CEIP seeks to reward early investment in energy efficiency and solar projects in low-income communities as well as zero-emitting renewable energy projects — including wind, solar, geothermal and hydropower — in all communities.

Participating states could use the emission allowances or emission rate credits distributed through the program to comply with the Clean Power Plan when it takes effect in 2022. The EPA, which released its updated CEIP plan in June, is proposing that the matching pool of allowances or emission rate credits be split evenly between low-income community projects and renewable energy projects.

Emma Lockridge, a leader with Michigan United and the People’s Action Institute, was among dozens of speakers from across the country who testified this morning in support of making CEIP mandatory and more comprehensive.

Lockridge and many other hearing attendees described themselves as living in frontline, environmental justice communities.

Continue Reading

FOX32: Save up to 20% on your a/c bill with a smart thermostat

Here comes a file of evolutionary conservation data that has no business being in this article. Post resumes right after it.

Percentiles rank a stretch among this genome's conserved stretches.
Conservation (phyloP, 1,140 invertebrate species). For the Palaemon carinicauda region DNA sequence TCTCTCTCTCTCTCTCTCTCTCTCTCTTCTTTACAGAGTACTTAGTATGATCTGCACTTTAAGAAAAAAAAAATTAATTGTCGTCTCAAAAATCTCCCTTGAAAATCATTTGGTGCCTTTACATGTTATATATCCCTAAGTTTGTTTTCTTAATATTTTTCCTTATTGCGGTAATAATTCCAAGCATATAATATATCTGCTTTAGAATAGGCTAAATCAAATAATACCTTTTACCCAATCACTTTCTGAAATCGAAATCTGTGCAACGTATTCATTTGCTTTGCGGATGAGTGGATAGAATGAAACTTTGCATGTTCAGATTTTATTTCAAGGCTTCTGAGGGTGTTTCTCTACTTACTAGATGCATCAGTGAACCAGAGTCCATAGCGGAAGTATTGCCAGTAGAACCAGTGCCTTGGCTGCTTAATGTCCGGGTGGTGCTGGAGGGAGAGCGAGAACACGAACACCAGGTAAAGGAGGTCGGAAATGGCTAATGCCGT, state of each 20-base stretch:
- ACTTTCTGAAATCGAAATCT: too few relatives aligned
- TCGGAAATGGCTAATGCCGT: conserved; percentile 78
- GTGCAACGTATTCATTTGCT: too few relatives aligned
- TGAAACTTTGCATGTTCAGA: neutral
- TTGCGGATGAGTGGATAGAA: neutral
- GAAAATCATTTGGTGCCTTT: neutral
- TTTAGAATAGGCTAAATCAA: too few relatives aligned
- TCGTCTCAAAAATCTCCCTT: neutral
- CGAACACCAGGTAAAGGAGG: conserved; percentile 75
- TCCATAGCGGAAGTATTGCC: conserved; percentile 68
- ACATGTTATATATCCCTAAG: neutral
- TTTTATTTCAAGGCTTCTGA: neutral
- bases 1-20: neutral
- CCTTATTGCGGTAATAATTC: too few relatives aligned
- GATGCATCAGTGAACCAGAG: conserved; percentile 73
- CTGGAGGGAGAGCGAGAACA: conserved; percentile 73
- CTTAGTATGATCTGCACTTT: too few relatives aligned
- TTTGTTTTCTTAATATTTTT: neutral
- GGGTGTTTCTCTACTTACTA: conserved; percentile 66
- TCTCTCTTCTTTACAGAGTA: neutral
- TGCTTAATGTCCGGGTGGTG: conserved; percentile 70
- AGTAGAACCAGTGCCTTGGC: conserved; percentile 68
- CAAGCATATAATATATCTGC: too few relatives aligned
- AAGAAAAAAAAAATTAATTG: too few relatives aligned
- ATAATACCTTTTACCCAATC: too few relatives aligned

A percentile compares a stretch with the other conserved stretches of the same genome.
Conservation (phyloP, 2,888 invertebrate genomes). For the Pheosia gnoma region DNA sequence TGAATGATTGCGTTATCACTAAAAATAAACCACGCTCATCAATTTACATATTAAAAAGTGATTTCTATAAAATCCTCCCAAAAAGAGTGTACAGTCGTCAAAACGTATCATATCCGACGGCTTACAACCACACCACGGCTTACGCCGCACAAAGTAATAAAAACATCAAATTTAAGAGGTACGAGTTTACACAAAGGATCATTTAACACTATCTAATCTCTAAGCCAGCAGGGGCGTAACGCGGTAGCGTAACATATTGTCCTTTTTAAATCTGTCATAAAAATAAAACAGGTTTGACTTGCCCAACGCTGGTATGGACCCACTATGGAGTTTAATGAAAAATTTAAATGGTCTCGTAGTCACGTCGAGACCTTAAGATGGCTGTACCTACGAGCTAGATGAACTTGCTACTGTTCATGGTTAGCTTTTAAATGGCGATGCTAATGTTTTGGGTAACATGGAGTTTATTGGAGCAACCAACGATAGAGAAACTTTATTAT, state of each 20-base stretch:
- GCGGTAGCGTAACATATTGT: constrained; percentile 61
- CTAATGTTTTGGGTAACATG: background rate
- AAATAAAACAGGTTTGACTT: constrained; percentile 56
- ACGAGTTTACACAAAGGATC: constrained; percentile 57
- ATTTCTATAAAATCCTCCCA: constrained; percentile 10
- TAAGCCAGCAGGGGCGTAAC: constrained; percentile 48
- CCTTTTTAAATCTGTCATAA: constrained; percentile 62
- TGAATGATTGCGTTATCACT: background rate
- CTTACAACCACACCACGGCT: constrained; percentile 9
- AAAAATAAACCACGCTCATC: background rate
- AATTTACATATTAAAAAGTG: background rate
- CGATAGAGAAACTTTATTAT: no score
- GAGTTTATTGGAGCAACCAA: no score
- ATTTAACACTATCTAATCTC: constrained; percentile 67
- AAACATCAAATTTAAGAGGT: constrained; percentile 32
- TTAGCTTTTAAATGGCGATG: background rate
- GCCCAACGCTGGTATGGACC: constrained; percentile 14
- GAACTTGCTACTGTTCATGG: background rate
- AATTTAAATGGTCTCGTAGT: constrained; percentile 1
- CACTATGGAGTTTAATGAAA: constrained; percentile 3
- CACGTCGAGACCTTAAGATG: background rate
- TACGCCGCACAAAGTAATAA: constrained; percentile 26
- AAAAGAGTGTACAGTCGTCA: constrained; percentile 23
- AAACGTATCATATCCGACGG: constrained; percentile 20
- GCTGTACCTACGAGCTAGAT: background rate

ELPC Senior Attorney Rob Kelter spoke with FOX32 about how smart thermostats can save consumers money — the rebate cuts the cost of the thermostats in half, and the energy savings pay for the rest of the cost of the device within a year.  The Chicago area has the largest rebate in the country for smart thermostats, and ELPC helped make that happen.

Crain’s Chicago Business: Oops! Exelon’s compromise energy bill nearly zeroes out green-power funding

When Exelon last week unveiled its new plan to preserve two Illinois nuclear plants in danger of closure, the company touted concessions to its traditional environmentalist adversaries, including $140 million in spending annually on new solar power projects in the state.

But when green groups and renewable power companies read the actual language of Exelon’s bill a few days later, it turned out the measure would only generate about $7 million a year. That would effectively kill Illinois’ clean-energy law, which has a goal of gradually boosting the state’s reliance on wind, solar and other renewable electricity sources over time.

Exelon acknowledged what environmentalists said about the bill language. But the company said that wasn’t its intention and maintained a drafting error was to blame.

The error, Exelon said in a statement, “already has been fixed to ensure all of (the bill’s) intended benefits, which include $140 million in new funding for solar, solar rebates for customers and increased energy efficiency, are fully included. The reality is that changes to legislative language are a normal part of the process to make corrections and incorporate negotiated changes into a pending bill, and we have submitted an amendment to correct the error.”